More than half of the population believes in making a living from their monthly salaries.

According to a survey, 58 percent of the Czech population comes from their monthly income, while 40 percent said they have problems in this area. The results of the national survey were published on Saturday in Prague by the CVVM academic research institute in June. 20% of respondents rated their families as poor, while 10% rated them as rich.

In families classified as rich, the net monthly income of the interviewees exceeded 57 thousand kroner (798,000 fort), while the income for the poor was less than 24 thousand kroner (336 thousand fort).

95 percent of respondents stated that their monthly income allows them to meet the basic needs of their family – food, clothing and housing – and 80 percent have no problem with covering unusual expenses, especially health care. In the Czech Republic, since 2002, annual surveys have been conducted on how citizens evaluate their families and their economic situation. According to CVVM, this year’s survey produced the most positive results in the past 20 years.

The Czechs were least satisfied in 2012, when only 30 percent of those surveyed said they would receive their monthly income without any problems. Since then, the public’s satisfaction with their economic situation has steadily increased.

The center pointed out that “the result of 2012 was not a coincidence, but a logical consequence of the global economic crisis that began in 2008.” Sociologists note that until 2017, the proportion of dissatisfied people was higher than the proportion of satisfied people each year. Since then, the situation has changed and the proportion of those who evaluate positively the economic situation of their families and their families has been gradually increasing.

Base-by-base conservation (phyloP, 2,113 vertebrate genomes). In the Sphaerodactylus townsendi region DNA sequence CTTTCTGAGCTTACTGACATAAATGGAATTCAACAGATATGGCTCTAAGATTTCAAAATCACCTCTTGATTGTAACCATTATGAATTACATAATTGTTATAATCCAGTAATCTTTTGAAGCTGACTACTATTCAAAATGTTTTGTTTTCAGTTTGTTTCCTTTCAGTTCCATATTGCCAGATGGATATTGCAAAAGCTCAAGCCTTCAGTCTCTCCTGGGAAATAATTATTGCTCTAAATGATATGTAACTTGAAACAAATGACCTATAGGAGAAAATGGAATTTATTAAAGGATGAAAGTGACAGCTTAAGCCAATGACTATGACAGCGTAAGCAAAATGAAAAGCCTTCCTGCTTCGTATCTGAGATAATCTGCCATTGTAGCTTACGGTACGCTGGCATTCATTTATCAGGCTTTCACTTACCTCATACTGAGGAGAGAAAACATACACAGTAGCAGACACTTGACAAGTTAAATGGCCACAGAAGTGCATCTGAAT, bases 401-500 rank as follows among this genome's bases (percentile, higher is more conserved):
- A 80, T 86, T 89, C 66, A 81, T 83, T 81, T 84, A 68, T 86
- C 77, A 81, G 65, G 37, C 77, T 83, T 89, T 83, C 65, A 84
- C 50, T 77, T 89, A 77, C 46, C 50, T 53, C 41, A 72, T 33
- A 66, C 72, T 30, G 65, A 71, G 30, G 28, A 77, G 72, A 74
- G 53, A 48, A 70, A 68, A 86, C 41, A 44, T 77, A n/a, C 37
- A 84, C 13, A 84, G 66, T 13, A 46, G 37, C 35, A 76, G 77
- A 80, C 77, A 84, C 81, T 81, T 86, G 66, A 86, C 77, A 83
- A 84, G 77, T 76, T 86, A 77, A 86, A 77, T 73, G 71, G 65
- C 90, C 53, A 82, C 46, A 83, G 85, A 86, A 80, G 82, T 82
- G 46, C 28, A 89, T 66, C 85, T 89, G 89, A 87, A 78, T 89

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CVVM also notes that this is a subjective assessment of the interviewees. The highest levels of satisfaction are among those with higher education, small entrepreneurs, and executives in large companies. The unemployed, unskilled workers and retirees are more than dissatisfied with their financial situation.

When asked about the consequences of the coronavirus pandemic, 19 percent of those surveyed said their families had financial problems with the pandemic, while 79 percent said they had no financial problems.

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